LEROY — Heat is very beneficial for farmers but there is a point when it can become too much of a good thing.
"The saying goes that you want to be knee-high by July (as far as corn growth)," said Joe Kulhawick, cattle herd manager for Bosscher Dairy, in Missaukee County. "We're at waist-high in some places right now. Corn loves heat, so it's doing awesome."
Theresa Sisung, associate field crop specialist for Michigan Farm Bureau, said most farmers are well ahead of planting this year, especially compared to last year, when cold conditions and rain through most of spring led to planting delays that had severe effects on agricultural operations.
While warm temperatures are good to a point, farmers are starting to worry about excessive heat putting stress on crops and livestock.
"It's getting pretty toasty out there," Kulhawick said. "We're going to need a good drink soon."
Marion area farmer Terry Veddler said when temperatures reach 87 degrees or higher, it starts to affect corn by causing wilt and stunting growth.
"Right now nothing's hurting but they're talking about us not having rain for 10 days," Veddler said. "We can handle a couple of days but when it gets to a week or a month, that's when it starts to hurt."
Sisung said since corn is early in its growth stage, it can handle prolonged periods of dryness and heat better than it would later in the year. Once the corn starts pollinating, Sisung said heat can abort kernel development and decrease yields.
Hot conditions also can impact livestock.
"We're already seeing a drop in milk production," Veddler said. "Production has gone down about 10,000 pounds a day (since temperatures rose into the high 80s)."
Kulhawick said when cows are stressed from the heat, they tend to eat less food, which in turn causes them to produce less milk.
"They've been backing off from their feed lately," Kulhawick said. "We've just been lucky it's been cool at night, when they do a lot of their feeding."
Another byproduct of higher temperatures is an explosion in biting fly populations.
LeRoy beef cattle farmer Jerry Lindquist said when flies are bad, the cattle often group up in tight circles to ward them off. He said this exacerbates the overheating problem and leads to additional stress on the animals as they try in vain to avoid being bitten.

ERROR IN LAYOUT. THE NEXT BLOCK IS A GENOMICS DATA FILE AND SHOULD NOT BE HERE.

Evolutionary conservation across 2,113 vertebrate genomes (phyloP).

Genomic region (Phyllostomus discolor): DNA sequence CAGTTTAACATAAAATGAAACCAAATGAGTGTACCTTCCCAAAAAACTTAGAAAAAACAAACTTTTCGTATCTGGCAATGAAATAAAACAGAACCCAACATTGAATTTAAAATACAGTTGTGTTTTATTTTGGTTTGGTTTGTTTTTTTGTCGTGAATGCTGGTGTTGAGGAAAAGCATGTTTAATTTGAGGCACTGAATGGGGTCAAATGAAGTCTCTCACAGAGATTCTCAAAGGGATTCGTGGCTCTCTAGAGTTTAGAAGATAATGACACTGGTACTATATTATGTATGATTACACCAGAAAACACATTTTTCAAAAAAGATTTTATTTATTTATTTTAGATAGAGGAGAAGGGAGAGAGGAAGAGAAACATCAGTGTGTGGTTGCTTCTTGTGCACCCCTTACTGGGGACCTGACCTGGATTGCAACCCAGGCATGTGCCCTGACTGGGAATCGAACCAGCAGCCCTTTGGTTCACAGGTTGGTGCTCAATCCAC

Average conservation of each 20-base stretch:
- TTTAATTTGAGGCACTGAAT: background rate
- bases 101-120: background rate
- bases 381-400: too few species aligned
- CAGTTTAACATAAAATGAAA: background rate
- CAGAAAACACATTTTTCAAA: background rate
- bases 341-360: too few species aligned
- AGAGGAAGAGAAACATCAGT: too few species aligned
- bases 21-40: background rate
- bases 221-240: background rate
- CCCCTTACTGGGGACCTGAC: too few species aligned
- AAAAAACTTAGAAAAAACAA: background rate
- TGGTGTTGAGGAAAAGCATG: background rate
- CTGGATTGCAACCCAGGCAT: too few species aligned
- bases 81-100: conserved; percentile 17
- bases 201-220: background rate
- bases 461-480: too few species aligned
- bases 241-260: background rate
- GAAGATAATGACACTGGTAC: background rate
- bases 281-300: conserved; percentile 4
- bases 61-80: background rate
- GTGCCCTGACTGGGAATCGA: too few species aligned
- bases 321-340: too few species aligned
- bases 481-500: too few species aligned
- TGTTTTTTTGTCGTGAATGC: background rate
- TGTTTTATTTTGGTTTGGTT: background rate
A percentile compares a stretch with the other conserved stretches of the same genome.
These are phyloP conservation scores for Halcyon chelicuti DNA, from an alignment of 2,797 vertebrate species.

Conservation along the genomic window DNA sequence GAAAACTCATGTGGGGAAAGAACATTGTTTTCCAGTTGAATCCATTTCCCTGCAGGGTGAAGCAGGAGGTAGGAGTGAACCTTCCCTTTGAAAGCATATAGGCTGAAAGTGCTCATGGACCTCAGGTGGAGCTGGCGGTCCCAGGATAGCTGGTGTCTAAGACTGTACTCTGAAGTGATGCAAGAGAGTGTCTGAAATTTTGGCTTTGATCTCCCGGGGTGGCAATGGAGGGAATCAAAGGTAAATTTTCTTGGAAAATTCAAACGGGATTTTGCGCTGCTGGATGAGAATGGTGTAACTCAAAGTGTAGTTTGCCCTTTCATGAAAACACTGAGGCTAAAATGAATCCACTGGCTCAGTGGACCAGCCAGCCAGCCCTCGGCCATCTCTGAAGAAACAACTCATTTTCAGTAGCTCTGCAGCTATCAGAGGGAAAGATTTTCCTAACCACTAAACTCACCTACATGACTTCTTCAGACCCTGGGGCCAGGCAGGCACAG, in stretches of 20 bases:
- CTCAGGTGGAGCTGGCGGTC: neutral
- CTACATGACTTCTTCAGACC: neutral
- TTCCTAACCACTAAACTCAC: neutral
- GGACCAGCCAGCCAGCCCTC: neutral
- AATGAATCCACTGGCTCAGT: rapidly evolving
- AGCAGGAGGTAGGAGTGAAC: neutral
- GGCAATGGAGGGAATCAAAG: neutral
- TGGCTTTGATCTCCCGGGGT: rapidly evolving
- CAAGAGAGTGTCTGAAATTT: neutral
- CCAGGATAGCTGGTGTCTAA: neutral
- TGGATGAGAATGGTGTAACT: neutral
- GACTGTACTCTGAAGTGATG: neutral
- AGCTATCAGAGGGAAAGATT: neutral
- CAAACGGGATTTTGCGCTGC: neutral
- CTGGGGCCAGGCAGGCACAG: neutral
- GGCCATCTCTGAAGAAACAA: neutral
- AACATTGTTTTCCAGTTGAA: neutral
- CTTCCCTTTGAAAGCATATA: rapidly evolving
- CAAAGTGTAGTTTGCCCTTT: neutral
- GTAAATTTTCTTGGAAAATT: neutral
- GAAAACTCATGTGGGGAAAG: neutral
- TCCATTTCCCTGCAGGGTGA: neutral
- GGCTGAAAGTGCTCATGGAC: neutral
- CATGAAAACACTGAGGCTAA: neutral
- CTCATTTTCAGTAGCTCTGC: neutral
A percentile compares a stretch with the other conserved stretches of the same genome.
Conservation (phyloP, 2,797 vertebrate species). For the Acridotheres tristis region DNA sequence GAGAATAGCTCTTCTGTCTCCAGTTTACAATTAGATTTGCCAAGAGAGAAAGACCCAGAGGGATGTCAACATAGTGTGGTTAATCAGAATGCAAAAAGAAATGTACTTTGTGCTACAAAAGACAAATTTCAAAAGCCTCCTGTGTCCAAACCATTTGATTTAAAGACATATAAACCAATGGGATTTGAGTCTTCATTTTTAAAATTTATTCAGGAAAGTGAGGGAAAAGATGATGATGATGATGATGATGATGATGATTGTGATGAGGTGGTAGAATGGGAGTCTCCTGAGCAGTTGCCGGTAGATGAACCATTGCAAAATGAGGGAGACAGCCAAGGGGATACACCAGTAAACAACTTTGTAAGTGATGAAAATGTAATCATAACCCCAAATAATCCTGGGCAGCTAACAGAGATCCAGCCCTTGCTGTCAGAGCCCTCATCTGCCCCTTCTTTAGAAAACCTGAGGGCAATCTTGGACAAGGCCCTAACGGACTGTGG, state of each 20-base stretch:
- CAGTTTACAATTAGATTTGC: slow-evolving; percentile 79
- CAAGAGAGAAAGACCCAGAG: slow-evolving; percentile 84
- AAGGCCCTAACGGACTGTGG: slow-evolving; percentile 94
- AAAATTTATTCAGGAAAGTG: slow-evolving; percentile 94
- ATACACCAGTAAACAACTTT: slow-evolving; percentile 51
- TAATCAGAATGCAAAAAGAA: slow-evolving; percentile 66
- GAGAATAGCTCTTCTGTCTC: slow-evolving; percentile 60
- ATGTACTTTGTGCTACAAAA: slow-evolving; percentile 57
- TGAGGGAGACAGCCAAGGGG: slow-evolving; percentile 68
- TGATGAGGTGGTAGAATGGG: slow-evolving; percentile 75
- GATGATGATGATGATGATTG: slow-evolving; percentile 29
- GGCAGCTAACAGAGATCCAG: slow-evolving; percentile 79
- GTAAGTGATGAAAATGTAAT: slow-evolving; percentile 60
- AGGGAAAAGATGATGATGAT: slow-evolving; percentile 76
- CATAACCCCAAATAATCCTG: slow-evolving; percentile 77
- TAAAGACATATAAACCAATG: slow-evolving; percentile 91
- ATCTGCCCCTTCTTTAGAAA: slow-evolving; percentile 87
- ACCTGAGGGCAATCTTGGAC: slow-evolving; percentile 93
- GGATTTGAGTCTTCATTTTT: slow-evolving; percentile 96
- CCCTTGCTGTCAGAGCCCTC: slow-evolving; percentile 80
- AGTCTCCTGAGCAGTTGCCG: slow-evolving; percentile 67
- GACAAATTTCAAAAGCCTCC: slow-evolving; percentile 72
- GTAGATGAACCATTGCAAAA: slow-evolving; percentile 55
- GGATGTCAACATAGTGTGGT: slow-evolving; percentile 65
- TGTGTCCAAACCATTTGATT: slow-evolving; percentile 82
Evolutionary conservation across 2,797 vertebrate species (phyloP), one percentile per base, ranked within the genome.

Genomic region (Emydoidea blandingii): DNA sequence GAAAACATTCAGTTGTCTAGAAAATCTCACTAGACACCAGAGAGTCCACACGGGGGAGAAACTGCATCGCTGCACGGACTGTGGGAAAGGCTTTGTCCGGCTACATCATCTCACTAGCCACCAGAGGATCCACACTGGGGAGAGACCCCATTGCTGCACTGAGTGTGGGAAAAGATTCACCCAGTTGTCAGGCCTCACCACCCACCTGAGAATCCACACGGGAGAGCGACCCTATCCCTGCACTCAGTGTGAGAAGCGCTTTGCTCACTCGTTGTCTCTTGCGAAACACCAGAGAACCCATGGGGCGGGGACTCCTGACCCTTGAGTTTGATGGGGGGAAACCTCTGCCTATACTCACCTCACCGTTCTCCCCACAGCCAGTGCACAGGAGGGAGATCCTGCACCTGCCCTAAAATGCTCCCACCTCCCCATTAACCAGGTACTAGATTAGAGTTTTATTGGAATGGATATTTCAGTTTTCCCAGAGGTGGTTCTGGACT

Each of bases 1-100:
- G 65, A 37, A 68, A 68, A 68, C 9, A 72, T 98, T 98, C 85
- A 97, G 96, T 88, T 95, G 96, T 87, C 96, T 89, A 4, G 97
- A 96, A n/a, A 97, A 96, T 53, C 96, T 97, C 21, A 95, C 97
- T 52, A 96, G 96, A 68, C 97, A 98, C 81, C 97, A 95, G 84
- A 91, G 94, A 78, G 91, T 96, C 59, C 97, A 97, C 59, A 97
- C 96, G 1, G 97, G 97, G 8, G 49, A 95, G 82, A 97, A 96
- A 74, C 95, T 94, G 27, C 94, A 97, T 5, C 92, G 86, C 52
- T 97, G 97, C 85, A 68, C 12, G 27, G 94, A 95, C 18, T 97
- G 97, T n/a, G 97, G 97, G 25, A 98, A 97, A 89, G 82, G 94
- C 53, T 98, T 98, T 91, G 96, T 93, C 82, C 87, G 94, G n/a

To alleviate their suffering, Lindquist attaches insecticide tags to the cows' ears, which helps to keep the flies away.
Other farmers, such as Kulhawick at Bosscher Dairy, routinely hire professionals to spray for flies. Kulhawick said he also positions industrial-sized fans in the milking parlors and other areas where cows congregate. He said the fans not only help keep the animals cool but also blows the flies out of the room.
For most farmers in this area, corn and hay are used as feed for livestock, so when their harvest isn't very good, many are forced to buy supplemental feed, which can be very expensive.
While corn is looking much better this year, many farmers report disappointing hay yields on their first cutting due to cold weather in late May and early June.
Sisung said it remains to be seen if improved planting conditions this year will result in farmers coming out better financially than last year, considering the damage that coronavirus disruptions caused to crop and livestock markets.
She said livestock commodity prices have rebounded to a degree and while dairy prices are trending upward, those increases haven't yet made their way down to the farm level.
On Wednesday, the United States Mexico Canada Trade Agreement went into effect, replacing the previous North American Free Trade Agreement.
The wide-ranging economic agreement was signed by leaders of the three countries in November 2018, passed by Congress in December 2019 and signed into law in January 2020.
“With new market access to Canada for dairy farmers and a more level playing field for Michigan workers, the USMCA will benefit the economy and create jobs,‘ said Congressman John Moolenaar. “Michigan workers are the best in the world and this agreement increases protections for them while cutting red tape for small businesses who sell Michigan-made products in Canada and Mexico. The USMCA is a strong trade agreement for the 21st century that will move our state and our country forward."
Lindquist, who also serves as secretary of the Michigan Forage Council, said hopefully the USMCA is a step in the right direction for farmers, although he predicts they likely won't notice much of an impact for several months as the agreement is gradually implemented.
"Only time will tell," Lindquist said.